In Detroit after the 2008 recession, and in New Orleans after several devastating natural disasters, place-based grantmaking helped tremendously to ensure stable recovery and long-term sustainability. Using this unique form of grantmaking, which tailors support to the unique needs of historically marginalized areas, funders large and small rallied to save these quintessential American cities. As we continue to face a global crisis created by the coronavirus epidemic, place-based giving can help save America’s working-class families right here in New Jersey.

South Jersey is best known for its vibrant coastline, casinos, and rich farmlands, which often feed residents throughout the state. Yet this bounty rarely translates into a higher quality of life for its own residents. People living in South Jersey counties often have lower incomes and more health concerns, and reach lower levels of education, than the rest of the state.

Historically, counties in South Jersey are also far less likely than those in the rest of the state to receive state aid or general public benefits like transportation, infrastructure, high-quality schools, and a strong public health system. Coupled with the shutdown of the hospitality industry in response to COVID-19, families in South Jersey have been particularly hard hit by the pandemic.

The disparities between marginalized and more affluent communities that have long existed are now more palpable. Philanthropy often fills in where the public and private sectors fall short of meeting communities’ needs.

Rather than targeting a single issue, place-based grantmaking focuses on strengthening a specific geographic region, like South Jersey. The approach often leads funders to collaborate closely with those living in the target area to understand where money is needed most, and which interdependent services need to be strengthened together to improve quality of life for the long term.

At the Pascale Sykes Foundation, we have seen firsthand how place-based giving fosters innovative responses to communities’ needs. In 2010, to further our support for improving family well-being in South Jersey, the foundation heard from community members, elected officials, and local nonprofits what their primary needs were for this area.

Unsurprisingly, lack of transportation emerged as a major barrier hindering people’s ability to access new or better-paying jobs. Unlike in cities like Camden and Newark, long roads with inadequate pedestrian walkways make it difficult to travel the three to five miles that exist between towns in South Jersey. Recognizing this was a challenge specific to this region, the foundation quickly responded by forming Transportation Plus, an initiative that provides low-cost, often free, shuttle services to hundreds of working, low-income families in Atlantic, Gloucester, and Cumberland Counties.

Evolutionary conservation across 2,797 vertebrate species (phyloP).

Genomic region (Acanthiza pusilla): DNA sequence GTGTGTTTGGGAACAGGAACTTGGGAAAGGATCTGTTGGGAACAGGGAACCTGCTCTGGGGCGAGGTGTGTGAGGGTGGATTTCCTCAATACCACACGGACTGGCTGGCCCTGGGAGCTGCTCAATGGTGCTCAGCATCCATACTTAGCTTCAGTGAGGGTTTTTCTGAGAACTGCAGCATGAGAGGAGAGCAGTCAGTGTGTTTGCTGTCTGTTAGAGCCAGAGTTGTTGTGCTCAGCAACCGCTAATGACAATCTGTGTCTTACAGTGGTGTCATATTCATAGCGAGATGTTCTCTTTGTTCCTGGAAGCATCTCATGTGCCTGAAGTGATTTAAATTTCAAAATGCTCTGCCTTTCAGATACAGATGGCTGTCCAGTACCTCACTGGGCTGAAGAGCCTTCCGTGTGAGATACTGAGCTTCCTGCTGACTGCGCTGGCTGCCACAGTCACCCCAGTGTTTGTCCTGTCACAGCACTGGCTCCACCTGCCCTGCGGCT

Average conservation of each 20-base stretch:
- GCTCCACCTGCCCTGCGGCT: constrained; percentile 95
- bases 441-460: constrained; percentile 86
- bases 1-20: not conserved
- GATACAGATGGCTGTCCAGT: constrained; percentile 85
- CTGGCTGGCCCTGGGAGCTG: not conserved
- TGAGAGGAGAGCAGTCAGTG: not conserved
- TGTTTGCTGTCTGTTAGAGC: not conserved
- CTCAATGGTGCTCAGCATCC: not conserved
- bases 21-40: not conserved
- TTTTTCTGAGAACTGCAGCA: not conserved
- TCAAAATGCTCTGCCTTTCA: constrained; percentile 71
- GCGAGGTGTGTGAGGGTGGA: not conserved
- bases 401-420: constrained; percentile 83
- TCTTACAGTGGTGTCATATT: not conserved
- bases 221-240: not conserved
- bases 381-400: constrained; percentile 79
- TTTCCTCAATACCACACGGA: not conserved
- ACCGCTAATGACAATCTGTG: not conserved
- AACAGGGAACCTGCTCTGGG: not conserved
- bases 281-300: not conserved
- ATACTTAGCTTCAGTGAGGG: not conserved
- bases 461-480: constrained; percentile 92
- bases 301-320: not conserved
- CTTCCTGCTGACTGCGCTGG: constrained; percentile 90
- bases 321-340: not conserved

We are not alone. Recognizing the unique circumstances of South Jersey, organizations like the Community Foundation of South Jersey and the Wells Fargo Regional Foundation have also stepped in to boost funding to the region by providing grants and capacity building tools around affordable housing, community development, and economic empowerment.

The issue of place-based funding is even more relevant for South Jersey during the COVID-19 pandemic, since New Jersey has one of the highest numbers of coronavirus cases in the country. And even with the possibility of a new stimulus bill passing in Congress, we can do more here at home to support the communities that need it most and are historically underresourced.

While there are many areas in need across the country, and even the world, start by assessing where your resources can have the greatest impact locally. Learn what areas are often overlooked and need your help more than ever. South Jersey is full of homegrown nonprofits that understand the needs of their community better than anyone else, but lack the financial resources to act on it.

We help to take care of each other. Now is the time for greater investment in South Jersey to help keep families afloat as we all weather the long-term impact of this crisis together.

Richelle Todd-Yamoah is the vice president of programs and operations at the New Jersey-based Pascale Sykes Foundation.